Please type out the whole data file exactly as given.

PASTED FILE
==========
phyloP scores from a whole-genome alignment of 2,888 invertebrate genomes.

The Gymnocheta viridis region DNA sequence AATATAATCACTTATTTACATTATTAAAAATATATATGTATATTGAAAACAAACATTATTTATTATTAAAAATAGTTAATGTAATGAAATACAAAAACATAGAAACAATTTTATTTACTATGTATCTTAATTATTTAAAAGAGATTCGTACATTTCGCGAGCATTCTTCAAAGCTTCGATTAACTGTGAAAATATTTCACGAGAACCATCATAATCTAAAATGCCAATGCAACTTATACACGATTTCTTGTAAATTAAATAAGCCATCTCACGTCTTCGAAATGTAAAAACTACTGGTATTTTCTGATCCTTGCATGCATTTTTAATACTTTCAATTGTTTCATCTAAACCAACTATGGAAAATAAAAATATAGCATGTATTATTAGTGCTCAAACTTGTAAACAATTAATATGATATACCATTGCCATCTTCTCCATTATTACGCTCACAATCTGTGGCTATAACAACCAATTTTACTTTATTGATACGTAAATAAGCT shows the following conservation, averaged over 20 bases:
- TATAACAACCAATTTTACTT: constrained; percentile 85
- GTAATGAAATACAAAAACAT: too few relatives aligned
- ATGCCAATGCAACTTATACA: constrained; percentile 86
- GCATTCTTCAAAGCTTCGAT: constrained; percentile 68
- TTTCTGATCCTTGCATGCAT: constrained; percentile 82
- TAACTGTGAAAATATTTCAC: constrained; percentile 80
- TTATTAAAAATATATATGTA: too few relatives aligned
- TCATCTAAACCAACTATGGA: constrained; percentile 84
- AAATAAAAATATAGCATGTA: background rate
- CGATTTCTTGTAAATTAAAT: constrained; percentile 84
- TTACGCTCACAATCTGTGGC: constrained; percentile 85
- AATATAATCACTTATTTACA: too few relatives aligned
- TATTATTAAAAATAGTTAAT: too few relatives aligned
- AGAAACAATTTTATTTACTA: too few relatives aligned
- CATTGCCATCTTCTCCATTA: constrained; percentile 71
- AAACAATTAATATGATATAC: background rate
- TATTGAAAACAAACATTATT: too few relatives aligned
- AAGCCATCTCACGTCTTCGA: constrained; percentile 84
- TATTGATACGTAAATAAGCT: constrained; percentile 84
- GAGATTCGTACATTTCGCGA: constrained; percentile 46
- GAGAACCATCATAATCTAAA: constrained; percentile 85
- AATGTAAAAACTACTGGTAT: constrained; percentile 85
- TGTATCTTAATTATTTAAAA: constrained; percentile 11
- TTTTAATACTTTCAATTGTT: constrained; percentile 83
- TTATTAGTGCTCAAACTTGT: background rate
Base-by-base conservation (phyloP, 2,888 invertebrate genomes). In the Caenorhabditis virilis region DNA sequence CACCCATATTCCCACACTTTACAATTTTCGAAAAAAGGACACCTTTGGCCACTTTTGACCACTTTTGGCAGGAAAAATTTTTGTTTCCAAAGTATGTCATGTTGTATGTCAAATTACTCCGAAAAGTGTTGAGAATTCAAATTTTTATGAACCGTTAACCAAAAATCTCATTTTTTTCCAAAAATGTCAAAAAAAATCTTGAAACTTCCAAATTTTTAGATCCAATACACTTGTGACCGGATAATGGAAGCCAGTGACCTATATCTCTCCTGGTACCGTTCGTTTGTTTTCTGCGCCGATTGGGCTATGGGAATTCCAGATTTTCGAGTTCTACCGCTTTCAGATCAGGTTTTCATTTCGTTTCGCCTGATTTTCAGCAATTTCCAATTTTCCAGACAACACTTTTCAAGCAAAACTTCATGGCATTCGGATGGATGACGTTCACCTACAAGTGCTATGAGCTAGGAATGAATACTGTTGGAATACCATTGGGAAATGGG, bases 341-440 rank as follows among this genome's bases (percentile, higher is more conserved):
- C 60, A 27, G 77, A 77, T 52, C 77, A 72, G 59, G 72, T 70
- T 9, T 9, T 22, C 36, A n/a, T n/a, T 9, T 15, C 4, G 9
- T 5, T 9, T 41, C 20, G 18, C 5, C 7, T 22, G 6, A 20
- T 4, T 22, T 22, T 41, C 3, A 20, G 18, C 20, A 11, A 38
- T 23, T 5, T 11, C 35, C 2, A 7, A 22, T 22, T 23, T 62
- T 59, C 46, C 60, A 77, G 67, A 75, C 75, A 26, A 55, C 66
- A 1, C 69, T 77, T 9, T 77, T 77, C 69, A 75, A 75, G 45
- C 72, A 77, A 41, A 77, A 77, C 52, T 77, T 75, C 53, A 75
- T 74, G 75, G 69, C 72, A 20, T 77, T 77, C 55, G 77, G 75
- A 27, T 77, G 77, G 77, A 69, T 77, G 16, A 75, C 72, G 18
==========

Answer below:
phyloP scores from a whole-genome alignment of 2,888 invertebrate genomes.

The Gymnocheta viridis region DNA sequence AATATAATCACTTATTTACATTATTAAAAATATATATGTATATTGAAAACAAACATTATTTATTATTAAAAATAGTTAATGTAATGAAATACAAAAACATAGAAACAATTTTATTTACTATGTATCTTAATTATTTAAAAGAGATTCGTACATTTCGCGAGCATTCTTCAAAGCTTCGATTAACTGTGAAAATATTTCACGAGAACCATCATAATCTAAAATGCCAATGCAACTTATACACGATTTCTTGTAAATTAAATAAGCCATCTCACGTCTTCGAAATGTAAAAACTACTGGTATTTTCTGATCCTTGCATGCATTTTTAATACTTTCAATTGTTTCATCTAAACCAACTATGGAAAATAAAAATATAGCATGTATTATTAGTGCTCAAACTTGTAAACAATTAATATGATATACCATTGCCATCTTCTCCATTATTACGCTCACAATCTGTGGCTATAACAACCAATTTTACTTTATTGATACGTAAATAAGCT shows the following conservation, averaged over 20 bases:
- TATAACAACCAATTTTACTT: constrained; percentile 85
- GTAATGAAATACAAAAACAT: too few relatives aligned
- ATGCCAATGCAACTTATACA: constrained; percentile 86
- GCATTCTTCAAAGCTTCGAT: constrained; percentile 68
- TTTCTGATCCTTGCATGCAT: constrained; percentile 82
- TAACTGTGAAAATATTTCAC: constrained; percentile 80
- TTATTAAAAATATATATGTA: too few relatives aligned
- TCATCTAAACCAACTATGGA: constrained; percentile 84
- AAATAAAAATATAGCATGTA: background rate
- CGATTTCTTGTAAATTAAAT: constrained; percentile 84
- TTACGCTCACAATCTGTGGC: constrained; percentile 85
- AATATAATCACTTATTTACA: too few relatives aligned
- TATTATTAAAAATAGTTAAT: too few relatives aligned
- AGAAACAATTTTATTTACTA: too few relatives aligned
- CATTGCCATCTTCTCCATTA: constrained; percentile 71
- AAACAATTAATATGATATAC: background rate
- TATTGAAAACAAACATTATT: too few relatives aligned
- AAGCCATCTCACGTCTTCGA: constrained; percentile 84
- TATTGATACGTAAATAAGCT: constrained; percentile 84
- GAGATTCGTACATTTCGCGA: constrained; percentile 46
- GAGAACCATCATAATCTAAA: constrained; percentile 85
- AATGTAAAAACTACTGGTAT: constrained; percentile 85
- TGTATCTTAATTATTTAAAA: constrained; percentile 11
- TTTTAATACTTTCAATTGTT: constrained; percentile 83
- TTATTAGTGCTCAAACTTGT: background rate
Base-by-base conservation (phyloP, 2,888 invertebrate genomes). In the Caenorhabditis virilis region DNA sequence CACCCATATTCCCACACTTTACAATTTTCGAAAAAAGGACACCTTTGGCCACTTTTGACCACTTTTGGCAGGAAAAATTTTTGTTTCCAAAGTATGTCATGTTGTATGTCAAATTACTCCGAAAAGTGTTGAGAATTCAAATTTTTATGAACCGTTAACCAAAAATCTCATTTTTTTCCAAAAATGTCAAAAAAAATCTTGAAACTTCCAAATTTTTAGATCCAATACACTTGTGACCGGATAATGGAAGCCAGTGACCTATATCTCTCCTGGTACCGTTCGTTTGTTTTCTGCGCCGATTGGGCTATGGGAATTCCAGATTTTCGAGTTCTACCGCTTTCAGATCAGGTTTTCATTTCGTTTCGCCTGATTTTCAGCAATTTCCAATTTTCCAGACAACACTTTTCAAGCAAAACTTCATGGCATTCGGATGGATGACGTTCACCTACAAGTGCTATGAGCTAGGAATGAATACTGTTGGAATACCATTGGGAAATGGG, bases 341-440 rank as follows among this genome's bases (percentile, higher is more conserved):
- C 60, A 27, G 77, A 77, T 52, C 77, A 72, G 59, G 72, T 70
- T 9, T 9, T 22, C 36, A n/a, T n/a, T 9, T 15, C 4, G 9
- T 5, T 9, T 41, C 20, G 18, C 5, C 7, T 22, G 6, A 20
- T 4, T 22, T 22, T 41, C 3, A 20, G 18, C 20, A 11, A 38
- T 23, T 5, T 11, C 35, C 2, A 7, A 22, T 22, T 23, T 62
- T 59, C 46, C 60, A 77, G 67, A 75, C 75, A 26, A 55, C 66
- A 1, C 69, T 77, T 9, T 77, T 77, C 69, A 75, A 75, G 45
- C 72, A 77, A 41, A 77, A 77, C 52, T 77, T 75, C 53, A 75
- T 74, G 75, G 69, C 72, A 20, T 77, T 77, C 55, G 77, G 75
- A 27, T 77, G 77, G 77, A 69, T 77, G 16, A 75, C 72, G 18